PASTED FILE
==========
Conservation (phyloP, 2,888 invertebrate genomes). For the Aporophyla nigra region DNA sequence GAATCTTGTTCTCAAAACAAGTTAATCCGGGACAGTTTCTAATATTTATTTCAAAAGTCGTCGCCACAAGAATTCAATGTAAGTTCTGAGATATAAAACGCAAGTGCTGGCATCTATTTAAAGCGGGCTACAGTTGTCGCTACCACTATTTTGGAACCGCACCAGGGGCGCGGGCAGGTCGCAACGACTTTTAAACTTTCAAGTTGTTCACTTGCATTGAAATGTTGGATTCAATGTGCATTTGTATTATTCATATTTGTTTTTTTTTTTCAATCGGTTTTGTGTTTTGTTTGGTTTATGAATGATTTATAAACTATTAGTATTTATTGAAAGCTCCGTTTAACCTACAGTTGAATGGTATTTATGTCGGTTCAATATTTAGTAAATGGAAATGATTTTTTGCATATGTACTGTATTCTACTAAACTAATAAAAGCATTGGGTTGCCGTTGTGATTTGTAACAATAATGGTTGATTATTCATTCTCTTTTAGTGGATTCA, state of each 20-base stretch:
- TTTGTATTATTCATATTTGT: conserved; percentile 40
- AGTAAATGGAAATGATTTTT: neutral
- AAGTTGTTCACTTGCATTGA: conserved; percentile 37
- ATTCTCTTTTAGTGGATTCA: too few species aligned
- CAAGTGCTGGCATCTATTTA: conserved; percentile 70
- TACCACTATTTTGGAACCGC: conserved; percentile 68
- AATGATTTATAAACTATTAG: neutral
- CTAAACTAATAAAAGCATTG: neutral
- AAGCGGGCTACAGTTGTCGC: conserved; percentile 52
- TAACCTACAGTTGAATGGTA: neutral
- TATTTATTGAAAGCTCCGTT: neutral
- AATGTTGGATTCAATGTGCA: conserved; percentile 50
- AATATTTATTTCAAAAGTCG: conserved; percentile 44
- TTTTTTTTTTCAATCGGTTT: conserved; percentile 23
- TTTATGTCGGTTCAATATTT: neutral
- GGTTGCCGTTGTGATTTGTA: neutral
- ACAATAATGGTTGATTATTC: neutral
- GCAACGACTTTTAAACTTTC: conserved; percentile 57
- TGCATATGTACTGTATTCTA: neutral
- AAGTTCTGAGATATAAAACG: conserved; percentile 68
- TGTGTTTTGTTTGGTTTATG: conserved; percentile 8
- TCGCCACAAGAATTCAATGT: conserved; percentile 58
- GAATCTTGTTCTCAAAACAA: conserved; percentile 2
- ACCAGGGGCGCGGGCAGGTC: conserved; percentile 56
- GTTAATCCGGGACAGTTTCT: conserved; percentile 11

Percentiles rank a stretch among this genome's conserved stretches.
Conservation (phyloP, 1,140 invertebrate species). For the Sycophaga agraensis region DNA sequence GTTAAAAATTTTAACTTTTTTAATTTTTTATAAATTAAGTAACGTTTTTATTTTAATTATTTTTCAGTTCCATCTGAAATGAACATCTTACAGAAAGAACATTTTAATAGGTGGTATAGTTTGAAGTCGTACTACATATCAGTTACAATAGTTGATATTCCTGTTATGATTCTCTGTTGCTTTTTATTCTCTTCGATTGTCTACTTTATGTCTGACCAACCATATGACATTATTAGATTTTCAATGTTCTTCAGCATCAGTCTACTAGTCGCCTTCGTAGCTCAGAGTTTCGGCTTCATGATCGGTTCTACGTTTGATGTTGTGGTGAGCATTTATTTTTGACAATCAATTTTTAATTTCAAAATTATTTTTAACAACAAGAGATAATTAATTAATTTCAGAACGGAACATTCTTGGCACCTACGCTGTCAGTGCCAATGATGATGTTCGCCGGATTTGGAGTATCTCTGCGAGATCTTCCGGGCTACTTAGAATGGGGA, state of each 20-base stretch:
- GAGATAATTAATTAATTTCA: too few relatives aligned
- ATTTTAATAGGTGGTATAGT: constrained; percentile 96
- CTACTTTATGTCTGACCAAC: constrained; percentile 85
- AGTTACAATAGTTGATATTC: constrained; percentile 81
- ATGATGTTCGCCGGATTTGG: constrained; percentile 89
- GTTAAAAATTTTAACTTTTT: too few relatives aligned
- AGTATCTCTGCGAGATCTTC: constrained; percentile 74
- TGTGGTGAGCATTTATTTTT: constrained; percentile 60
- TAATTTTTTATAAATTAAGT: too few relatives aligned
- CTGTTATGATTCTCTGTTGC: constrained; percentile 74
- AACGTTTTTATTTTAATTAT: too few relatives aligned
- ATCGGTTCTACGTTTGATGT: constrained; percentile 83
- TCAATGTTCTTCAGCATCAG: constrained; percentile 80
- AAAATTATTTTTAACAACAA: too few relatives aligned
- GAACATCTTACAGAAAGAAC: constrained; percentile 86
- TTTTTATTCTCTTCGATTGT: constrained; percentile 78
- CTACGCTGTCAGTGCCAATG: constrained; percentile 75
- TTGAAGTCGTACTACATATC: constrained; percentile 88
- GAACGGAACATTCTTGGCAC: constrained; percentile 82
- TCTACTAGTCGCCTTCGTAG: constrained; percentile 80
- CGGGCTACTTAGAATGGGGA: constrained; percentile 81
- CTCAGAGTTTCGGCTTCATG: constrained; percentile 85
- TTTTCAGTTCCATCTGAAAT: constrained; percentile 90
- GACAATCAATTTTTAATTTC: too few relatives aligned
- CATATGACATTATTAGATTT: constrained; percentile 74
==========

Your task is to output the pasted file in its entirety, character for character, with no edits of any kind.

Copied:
Conservation (phyloP, 2,888 invertebrate genomes). For the Aporophyla nigra region DNA sequence GAATCTTGTTCTCAAAACAAGTTAATCCGGGACAGTTTCTAATATTTATTTCAAAAGTCGTCGCCACAAGAATTCAATGTAAGTTCTGAGATATAAAACGCAAGTGCTGGCATCTATTTAAAGCGGGCTACAGTTGTCGCTACCACTATTTTGGAACCGCACCAGGGGCGCGGGCAGGTCGCAACGACTTTTAAACTTTCAAGTTGTTCACTTGCATTGAAATGTTGGATTCAATGTGCATTTGTATTATTCATATTTGTTTTTTTTTTTCAATCGGTTTTGTGTTTTGTTTGGTTTATGAATGATTTATAAACTATTAGTATTTATTGAAAGCTCCGTTTAACCTACAGTTGAATGGTATTTATGTCGGTTCAATATTTAGTAAATGGAAATGATTTTTTGCATATGTACTGTATTCTACTAAACTAATAAAAGCATTGGGTTGCCGTTGTGATTTGTAACAATAATGGTTGATTATTCATTCTCTTTTAGTGGATTCA, state of each 20-base stretch:
- TTTGTATTATTCATATTTGT: conserved; percentile 40
- AGTAAATGGAAATGATTTTT: neutral
- AAGTTGTTCACTTGCATTGA: conserved; percentile 37
- ATTCTCTTTTAGTGGATTCA: too few species aligned
- CAAGTGCTGGCATCTATTTA: conserved; percentile 70
- TACCACTATTTTGGAACCGC: conserved; percentile 68
- AATGATTTATAAACTATTAG: neutral
- CTAAACTAATAAAAGCATTG: neutral
- AAGCGGGCTACAGTTGTCGC: conserved; percentile 52
- TAACCTACAGTTGAATGGTA: neutral
- TATTTATTGAAAGCTCCGTT: neutral
- AATGTTGGATTCAATGTGCA: conserved; percentile 50
- AATATTTATTTCAAAAGTCG: conserved; percentile 44
- TTTTTTTTTTCAATCGGTTT: conserved; percentile 23
- TTTATGTCGGTTCAATATTT: neutral
- GGTTGCCGTTGTGATTTGTA: neutral
- ACAATAATGGTTGATTATTC: neutral
- GCAACGACTTTTAAACTTTC: conserved; percentile 57
- TGCATATGTACTGTATTCTA: neutral
- AAGTTCTGAGATATAAAACG: conserved; percentile 68
- TGTGTTTTGTTTGGTTTATG: conserved; percentile 8
- TCGCCACAAGAATTCAATGT: conserved; percentile 58
- GAATCTTGTTCTCAAAACAA: conserved; percentile 2
- ACCAGGGGCGCGGGCAGGTC: conserved; percentile 56
- GTTAATCCGGGACAGTTTCT: conserved; percentile 11

Percentiles rank a stretch among this genome's conserved stretches.
Conservation (phyloP, 1,140 invertebrate species). For the Sycophaga agraensis region DNA sequence GTTAAAAATTTTAACTTTTTTAATTTTTTATAAATTAAGTAACGTTTTTATTTTAATTATTTTTCAGTTCCATCTGAAATGAACATCTTACAGAAAGAACATTTTAATAGGTGGTATAGTTTGAAGTCGTACTACATATCAGTTACAATAGTTGATATTCCTGTTATGATTCTCTGTTGCTTTTTATTCTCTTCGATTGTCTACTTTATGTCTGACCAACCATATGACATTATTAGATTTTCAATGTTCTTCAGCATCAGTCTACTAGTCGCCTTCGTAGCTCAGAGTTTCGGCTTCATGATCGGTTCTACGTTTGATGTTGTGGTGAGCATTTATTTTTGACAATCAATTTTTAATTTCAAAATTATTTTTAACAACAAGAGATAATTAATTAATTTCAGAACGGAACATTCTTGGCACCTACGCTGTCAGTGCCAATGATGATGTTCGCCGGATTTGGAGTATCTCTGCGAGATCTTCCGGGCTACTTAGAATGGGGA, state of each 20-base stretch:
- GAGATAATTAATTAATTTCA: too few relatives aligned
- ATTTTAATAGGTGGTATAGT: constrained; percentile 96
- CTACTTTATGTCTGACCAAC: constrained; percentile 85
- AGTTACAATAGTTGATATTC: constrained; percentile 81
- ATGATGTTCGCCGGATTTGG: constrained; percentile 89
- GTTAAAAATTTTAACTTTTT: too few relatives aligned
- AGTATCTCTGCGAGATCTTC: constrained; percentile 74
- TGTGGTGAGCATTTATTTTT: constrained; percentile 60
- TAATTTTTTATAAATTAAGT: too few relatives aligned
- CTGTTATGATTCTCTGTTGC: constrained; percentile 74
- AACGTTTTTATTTTAATTAT: too few relatives aligned
- ATCGGTTCTACGTTTGATGT: constrained; percentile 83
- TCAATGTTCTTCAGCATCAG: constrained; percentile 80
- AAAATTATTTTTAACAACAA: too few relatives aligned
- GAACATCTTACAGAAAGAAC: constrained; percentile 86
- TTTTTATTCTCTTCGATTGT: constrained; percentile 78
- CTACGCTGTCAGTGCCAATG: constrained; percentile 75
- TTGAAGTCGTACTACATATC: constrained; percentile 88
- GAACGGAACATTCTTGGCAC: constrained; percentile 82
- TCTACTAGTCGCCTTCGTAG: constrained; percentile 80
- CGGGCTACTTAGAATGGGGA: constrained; percentile 81
- CTCAGAGTTTCGGCTTCATG: constrained; percentile 85
- TTTTCAGTTCCATCTGAAAT: constrained; percentile 90
- GACAATCAATTTTTAATTTC: too few relatives aligned
- CATATGACATTATTAGATTT: constrained; percentile 74